What Mueller found: “Substantial evidence indicates that the President’s efforts to have Sessions limit the scope of the Special Counsel’s investigation … was intended to prevent further investigative scrutiny of the President’s and his campaign’s conduct.”

8.Trump’s push for Sessions to reverse his recusal and take over the investigation (pages 319-325)

Attorney General Jeff Sessions announces a criminal law enforcement action involving China during a news conference at the Justice Department in Washington Nov. 1, 2018. Photo by REUTERS/Jonathan Ernst

Attorney General Jeff Sessions announces a criminal law enforcement action involving China during a news conference at the Justice Department on Nov. 1, 2018. Photo by REUTERS/Jonathan Ernst

During 2017 and 2018, the president repeatedly tried to have the attorney general take control of the special counsel’s investigation, though Sessions recused himself on March 2, 2017. In addition, the president repeatedly asked or directed Sessions to launch an investigation of Hillary Clinton.

What Mueller found: “A reasonable inference from those statements and the President’s actions is that the President believed that an unrecused Attorney General would play a protective role and could shield the President from the ongoing Russia investigation.”

9. The June 2016 Trump Tower meeting between Trump officials and a Russian lawyer (pages 310-319)

Mueller confirmed news reports that the president personally directed a misleading press statement, to be attributed to his son Donald Trump Jr., about the June 2016 meeting at Trump Tower between top campaign staff and a Russian lawyer. The meeting was the result of emails offering Donald Trump Jr. damaging material about Clinton. Mueller concluded that the president’s actions to conceal the truth about the meeting was a “press strategy” and does not meet the definition of obstruction of justice.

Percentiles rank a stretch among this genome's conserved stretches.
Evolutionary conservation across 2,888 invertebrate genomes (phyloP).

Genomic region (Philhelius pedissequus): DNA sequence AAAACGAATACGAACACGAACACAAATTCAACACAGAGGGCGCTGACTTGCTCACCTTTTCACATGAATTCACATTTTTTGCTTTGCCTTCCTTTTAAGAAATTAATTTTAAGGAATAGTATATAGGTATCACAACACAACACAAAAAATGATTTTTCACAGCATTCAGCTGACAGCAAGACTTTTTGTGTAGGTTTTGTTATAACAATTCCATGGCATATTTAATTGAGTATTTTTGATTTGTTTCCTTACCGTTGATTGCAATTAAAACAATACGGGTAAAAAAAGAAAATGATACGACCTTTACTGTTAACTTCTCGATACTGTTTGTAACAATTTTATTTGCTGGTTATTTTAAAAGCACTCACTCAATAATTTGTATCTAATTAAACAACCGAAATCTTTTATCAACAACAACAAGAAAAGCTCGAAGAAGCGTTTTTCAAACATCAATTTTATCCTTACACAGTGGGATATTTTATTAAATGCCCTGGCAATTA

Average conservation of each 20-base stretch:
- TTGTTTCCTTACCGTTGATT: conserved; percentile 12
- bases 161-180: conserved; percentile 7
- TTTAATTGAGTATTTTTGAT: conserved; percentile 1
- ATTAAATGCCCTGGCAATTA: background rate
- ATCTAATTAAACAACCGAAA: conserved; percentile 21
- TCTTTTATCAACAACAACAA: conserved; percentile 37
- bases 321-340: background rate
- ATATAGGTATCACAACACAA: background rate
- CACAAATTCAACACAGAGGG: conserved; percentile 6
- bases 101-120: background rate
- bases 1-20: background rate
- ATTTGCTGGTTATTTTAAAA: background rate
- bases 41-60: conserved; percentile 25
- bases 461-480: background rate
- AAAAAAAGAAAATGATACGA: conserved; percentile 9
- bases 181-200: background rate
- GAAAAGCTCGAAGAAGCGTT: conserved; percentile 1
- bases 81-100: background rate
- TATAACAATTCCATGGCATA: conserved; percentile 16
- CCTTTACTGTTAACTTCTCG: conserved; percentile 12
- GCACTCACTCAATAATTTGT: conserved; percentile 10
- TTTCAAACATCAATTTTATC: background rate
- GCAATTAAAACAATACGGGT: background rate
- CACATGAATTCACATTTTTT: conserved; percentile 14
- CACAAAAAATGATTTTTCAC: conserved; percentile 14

What Mueller found: “Each of these efforts by the President involved his communications team and was directed at the press. They would amount to obstructive acts only if the President, by taking these actions, sought to withhold information from or mislead congressional investigators or the Special Counsel. But the evidence does not establish that the President took steps to prevent the emails or other information about the June 9 meeting from being provided to Congress or the Special Counsel.”

10. Did the president witness tamper or offer pardons to Flynn, Manafort and an unnamed person? (pages 332-345)

This section looks at whether the president tried to influence witnesses, including with the promise of pardons, to remain loyal to him or not cooperate with the investigation. This includes public and private statements directed to Flynn and Manafort. For example, Manafort’s onetime deputy, Rick Gates, testified that Manafort told him that “he had been in touch with the President’s personal counsel … and ‘we’ll be taken care of’” though the word pardon wasn’t used. Mueller drew separate conclusions here regarding Manafort and Flynn.